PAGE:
Travel is not easy for persons with disabilities and senior citizens
Planning for that big holiday is pleasurable but sometimes a daunting task. For the differently abled, it is a matter of finding all things ‘accessible’ – from the right mode of transport, to the right hotel and even the right restaurant.
For Asha (name changed), finding accessible accommodation when she travels out of the city means staying in a star-category hotel. Being wheelchair-bound, she needs facilities such as wider entrances and railings in the bathroom. And these are not easy to find. “Even visiting temples is a difficult task here, but not so in the USA,” she said.
Many may say small strides are being made towards making travel a more inclusive and an accessible affair. This includes travel aggregator websites, such as UMOJA (literally translated as inclusive in Swahili); helping persons find accessible accommodation, the Adarsh Smarak Scheme for conservation of monuments under which they are made accessible to the differently-abled, among other things; and even online restaurant listing service Zomato including a ‘wheelchair access’ filter as an additional feature.
“It is not like there is zero accessibility. The Archaeological Survey of India (ASI) has made many monuments accessible; some restaurants and malls are accessible. There is some level of improvement, but not at the best rate,” said Shivani Gupta, founder of AccessAbility.
Gouthami, CEO, Travel Another India, which ran ‘Journeys without Barriers’ for six years, offering a ‘barrier-free’ travel for persons with disabilities and senior citizens, said while some tourist destinations may have become accessible, travel and stay remain areas of concern. “Four and five star hotels need to have at least one room that is accessible. But this has been implemented only to an extent; it is accessible to persons on wheelchairs. Accommodation has to be genuinely accessible where no helper is needed,” she said.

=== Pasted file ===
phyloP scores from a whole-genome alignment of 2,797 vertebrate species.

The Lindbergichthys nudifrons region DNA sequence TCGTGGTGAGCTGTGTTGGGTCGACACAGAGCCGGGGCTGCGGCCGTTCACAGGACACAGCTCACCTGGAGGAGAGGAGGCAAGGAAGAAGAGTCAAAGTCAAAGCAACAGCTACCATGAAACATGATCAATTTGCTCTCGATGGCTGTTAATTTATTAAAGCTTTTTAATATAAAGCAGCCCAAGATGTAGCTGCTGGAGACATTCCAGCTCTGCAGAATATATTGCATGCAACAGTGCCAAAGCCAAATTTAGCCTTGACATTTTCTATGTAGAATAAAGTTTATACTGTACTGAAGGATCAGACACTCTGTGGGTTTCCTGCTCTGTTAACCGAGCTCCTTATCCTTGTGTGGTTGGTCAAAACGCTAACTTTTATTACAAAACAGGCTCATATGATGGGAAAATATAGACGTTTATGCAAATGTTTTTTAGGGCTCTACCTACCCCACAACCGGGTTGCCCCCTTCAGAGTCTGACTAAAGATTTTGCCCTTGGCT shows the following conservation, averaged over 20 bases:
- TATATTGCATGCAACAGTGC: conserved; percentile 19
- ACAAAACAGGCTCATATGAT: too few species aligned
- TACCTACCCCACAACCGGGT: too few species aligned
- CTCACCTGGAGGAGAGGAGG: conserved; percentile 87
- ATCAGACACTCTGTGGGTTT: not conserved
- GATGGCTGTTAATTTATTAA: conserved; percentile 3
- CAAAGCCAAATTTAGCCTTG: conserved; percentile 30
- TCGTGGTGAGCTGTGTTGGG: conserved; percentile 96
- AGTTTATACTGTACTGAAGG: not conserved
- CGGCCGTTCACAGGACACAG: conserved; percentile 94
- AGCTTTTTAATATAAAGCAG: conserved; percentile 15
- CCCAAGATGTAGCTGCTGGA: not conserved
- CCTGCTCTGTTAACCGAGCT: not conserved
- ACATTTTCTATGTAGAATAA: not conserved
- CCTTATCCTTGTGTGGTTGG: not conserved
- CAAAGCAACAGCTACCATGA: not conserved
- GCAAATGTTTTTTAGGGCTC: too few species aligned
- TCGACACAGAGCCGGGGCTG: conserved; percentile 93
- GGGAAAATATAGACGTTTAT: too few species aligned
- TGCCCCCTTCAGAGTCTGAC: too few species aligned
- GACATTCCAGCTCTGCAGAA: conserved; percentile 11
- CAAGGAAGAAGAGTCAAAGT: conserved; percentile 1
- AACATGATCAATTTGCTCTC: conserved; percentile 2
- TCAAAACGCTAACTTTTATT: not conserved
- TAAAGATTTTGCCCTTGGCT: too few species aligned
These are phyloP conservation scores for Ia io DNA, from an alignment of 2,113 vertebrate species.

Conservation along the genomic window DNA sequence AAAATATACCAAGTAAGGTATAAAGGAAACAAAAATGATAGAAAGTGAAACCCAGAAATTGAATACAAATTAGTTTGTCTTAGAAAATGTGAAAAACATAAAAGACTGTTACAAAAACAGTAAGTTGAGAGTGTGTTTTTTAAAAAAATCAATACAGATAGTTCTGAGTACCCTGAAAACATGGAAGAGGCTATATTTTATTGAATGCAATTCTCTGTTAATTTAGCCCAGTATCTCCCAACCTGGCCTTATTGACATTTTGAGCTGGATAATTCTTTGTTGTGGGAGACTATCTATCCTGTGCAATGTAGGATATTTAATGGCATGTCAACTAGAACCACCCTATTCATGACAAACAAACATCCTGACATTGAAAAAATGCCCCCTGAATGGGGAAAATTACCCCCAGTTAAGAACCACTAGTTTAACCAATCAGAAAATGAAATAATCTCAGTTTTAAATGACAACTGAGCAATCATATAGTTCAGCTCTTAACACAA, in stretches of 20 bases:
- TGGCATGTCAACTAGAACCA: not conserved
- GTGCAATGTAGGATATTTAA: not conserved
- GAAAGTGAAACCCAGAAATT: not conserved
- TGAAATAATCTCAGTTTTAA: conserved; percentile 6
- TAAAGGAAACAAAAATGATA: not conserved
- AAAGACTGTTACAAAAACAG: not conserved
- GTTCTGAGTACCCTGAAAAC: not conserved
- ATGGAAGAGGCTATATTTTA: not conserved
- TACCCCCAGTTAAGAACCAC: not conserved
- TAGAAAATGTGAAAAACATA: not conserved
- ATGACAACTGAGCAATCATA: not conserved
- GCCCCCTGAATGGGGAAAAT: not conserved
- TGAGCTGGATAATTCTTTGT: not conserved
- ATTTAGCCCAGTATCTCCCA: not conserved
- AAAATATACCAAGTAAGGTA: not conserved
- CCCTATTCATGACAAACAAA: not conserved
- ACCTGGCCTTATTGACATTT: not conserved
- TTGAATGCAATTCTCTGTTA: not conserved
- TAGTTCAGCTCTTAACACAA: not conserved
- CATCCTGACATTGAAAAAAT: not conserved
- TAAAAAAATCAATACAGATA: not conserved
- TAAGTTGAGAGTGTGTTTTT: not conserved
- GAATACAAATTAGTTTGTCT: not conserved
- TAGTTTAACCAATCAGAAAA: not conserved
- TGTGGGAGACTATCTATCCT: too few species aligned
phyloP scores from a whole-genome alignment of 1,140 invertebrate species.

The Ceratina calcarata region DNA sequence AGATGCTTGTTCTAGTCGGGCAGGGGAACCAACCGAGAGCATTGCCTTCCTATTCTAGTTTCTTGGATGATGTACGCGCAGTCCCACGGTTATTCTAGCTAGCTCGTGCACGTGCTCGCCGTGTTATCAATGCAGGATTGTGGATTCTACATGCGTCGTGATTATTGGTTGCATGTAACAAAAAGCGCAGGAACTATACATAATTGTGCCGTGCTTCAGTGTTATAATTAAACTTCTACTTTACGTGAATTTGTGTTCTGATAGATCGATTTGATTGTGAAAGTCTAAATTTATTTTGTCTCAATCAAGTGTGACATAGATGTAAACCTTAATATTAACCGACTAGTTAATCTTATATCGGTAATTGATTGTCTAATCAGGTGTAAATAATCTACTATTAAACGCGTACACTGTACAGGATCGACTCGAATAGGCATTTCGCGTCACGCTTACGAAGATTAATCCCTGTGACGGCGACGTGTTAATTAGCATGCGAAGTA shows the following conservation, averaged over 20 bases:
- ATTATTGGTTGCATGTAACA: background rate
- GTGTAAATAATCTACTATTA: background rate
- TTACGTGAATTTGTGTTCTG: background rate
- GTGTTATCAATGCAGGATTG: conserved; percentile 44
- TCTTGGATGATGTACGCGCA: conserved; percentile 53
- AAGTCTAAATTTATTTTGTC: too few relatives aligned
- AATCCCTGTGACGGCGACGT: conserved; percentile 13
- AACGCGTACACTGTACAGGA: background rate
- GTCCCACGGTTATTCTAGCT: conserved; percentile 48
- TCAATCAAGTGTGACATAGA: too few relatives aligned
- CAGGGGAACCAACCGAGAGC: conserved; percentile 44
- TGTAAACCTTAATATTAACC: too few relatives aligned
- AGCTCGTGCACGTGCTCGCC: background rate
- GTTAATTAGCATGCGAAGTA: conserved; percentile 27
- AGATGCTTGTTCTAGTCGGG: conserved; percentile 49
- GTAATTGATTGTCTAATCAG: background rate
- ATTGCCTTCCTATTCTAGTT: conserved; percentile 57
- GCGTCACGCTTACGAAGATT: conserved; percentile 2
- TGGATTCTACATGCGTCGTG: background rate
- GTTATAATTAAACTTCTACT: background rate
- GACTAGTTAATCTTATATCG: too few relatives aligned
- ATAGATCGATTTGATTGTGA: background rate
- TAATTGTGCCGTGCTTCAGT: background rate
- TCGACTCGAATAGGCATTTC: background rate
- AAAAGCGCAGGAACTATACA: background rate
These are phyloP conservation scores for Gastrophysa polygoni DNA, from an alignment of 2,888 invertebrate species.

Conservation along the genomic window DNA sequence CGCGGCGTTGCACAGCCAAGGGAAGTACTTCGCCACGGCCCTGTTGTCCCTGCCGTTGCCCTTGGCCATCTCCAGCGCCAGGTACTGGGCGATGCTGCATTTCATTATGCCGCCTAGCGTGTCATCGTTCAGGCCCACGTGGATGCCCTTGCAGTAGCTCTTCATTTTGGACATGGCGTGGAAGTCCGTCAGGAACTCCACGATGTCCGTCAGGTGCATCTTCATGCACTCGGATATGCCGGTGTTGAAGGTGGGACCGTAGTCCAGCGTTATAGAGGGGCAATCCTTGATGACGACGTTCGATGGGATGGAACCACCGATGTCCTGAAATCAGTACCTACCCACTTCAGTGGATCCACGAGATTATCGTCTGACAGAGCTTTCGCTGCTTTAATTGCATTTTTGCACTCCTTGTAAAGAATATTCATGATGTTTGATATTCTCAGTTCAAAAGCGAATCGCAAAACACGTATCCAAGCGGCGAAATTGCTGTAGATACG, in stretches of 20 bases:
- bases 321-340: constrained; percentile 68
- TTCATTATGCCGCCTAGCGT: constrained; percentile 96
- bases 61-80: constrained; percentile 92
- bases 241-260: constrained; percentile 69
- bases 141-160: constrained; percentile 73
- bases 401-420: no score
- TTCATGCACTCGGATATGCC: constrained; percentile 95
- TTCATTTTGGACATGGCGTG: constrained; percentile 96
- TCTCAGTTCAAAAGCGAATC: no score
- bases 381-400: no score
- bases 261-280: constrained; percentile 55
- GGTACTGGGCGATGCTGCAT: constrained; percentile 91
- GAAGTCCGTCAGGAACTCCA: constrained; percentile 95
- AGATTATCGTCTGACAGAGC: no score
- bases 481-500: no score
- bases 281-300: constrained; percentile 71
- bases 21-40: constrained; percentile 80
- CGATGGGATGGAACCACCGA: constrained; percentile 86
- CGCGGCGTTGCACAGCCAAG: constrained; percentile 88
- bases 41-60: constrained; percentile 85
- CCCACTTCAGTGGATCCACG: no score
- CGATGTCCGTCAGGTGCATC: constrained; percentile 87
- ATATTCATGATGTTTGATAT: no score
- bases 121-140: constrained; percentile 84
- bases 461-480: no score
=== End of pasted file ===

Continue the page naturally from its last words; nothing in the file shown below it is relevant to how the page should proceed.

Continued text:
The team organised trips to Ladakh, Srinagar and Mussourie. But the trips to Srinagar and Mussourie required the travellers to take the help of those around. Down south, only Goa can be termed disabled-friendly, she said. “Around 82 to 85 per cent are wheel-chair friendly. But there are other cases that should be considered, such as persons with visual and/or hearing impairment and autistic individuals,” Ms. Gouthami added.
Though most existing modes of transport have a long way to go as far as accessibility is concerned, the sector is seeing some options in cities. Bengaluru-based KickStart provides vehicles equipped to accommodate people on wheelchairs, persons with disabilities and senior citizens within and outside the city. The pilot phase was launched in 2013. Vidya Ramasubban, founder, KickStart, said they are scaling up operations. “Even if they would like to travel, they cannot. If you find an accessible mode of transport, you need to have accessible restrooms and restaurants on the roads, more so on the highways. And if you are travelling to another place, you need similar facilities once you reach your destination,” she said.
Shravanabelagola to become better accessible soon
Many monuments under the ASI are described as accessible to an extent, having basic facilities such as ramps at entrances, pathways for those on wheel-chairs, and Braille signage at places, including Srirangapatna, Chitradurga fort, Somanathapura and Halebidu. Hampi and Pattadkal are covered under the Adarsh Smarak Scheme. Next in line is Shravanabelagola, which is a non-ticketed monument, ASI officials said.
Source: The Hindu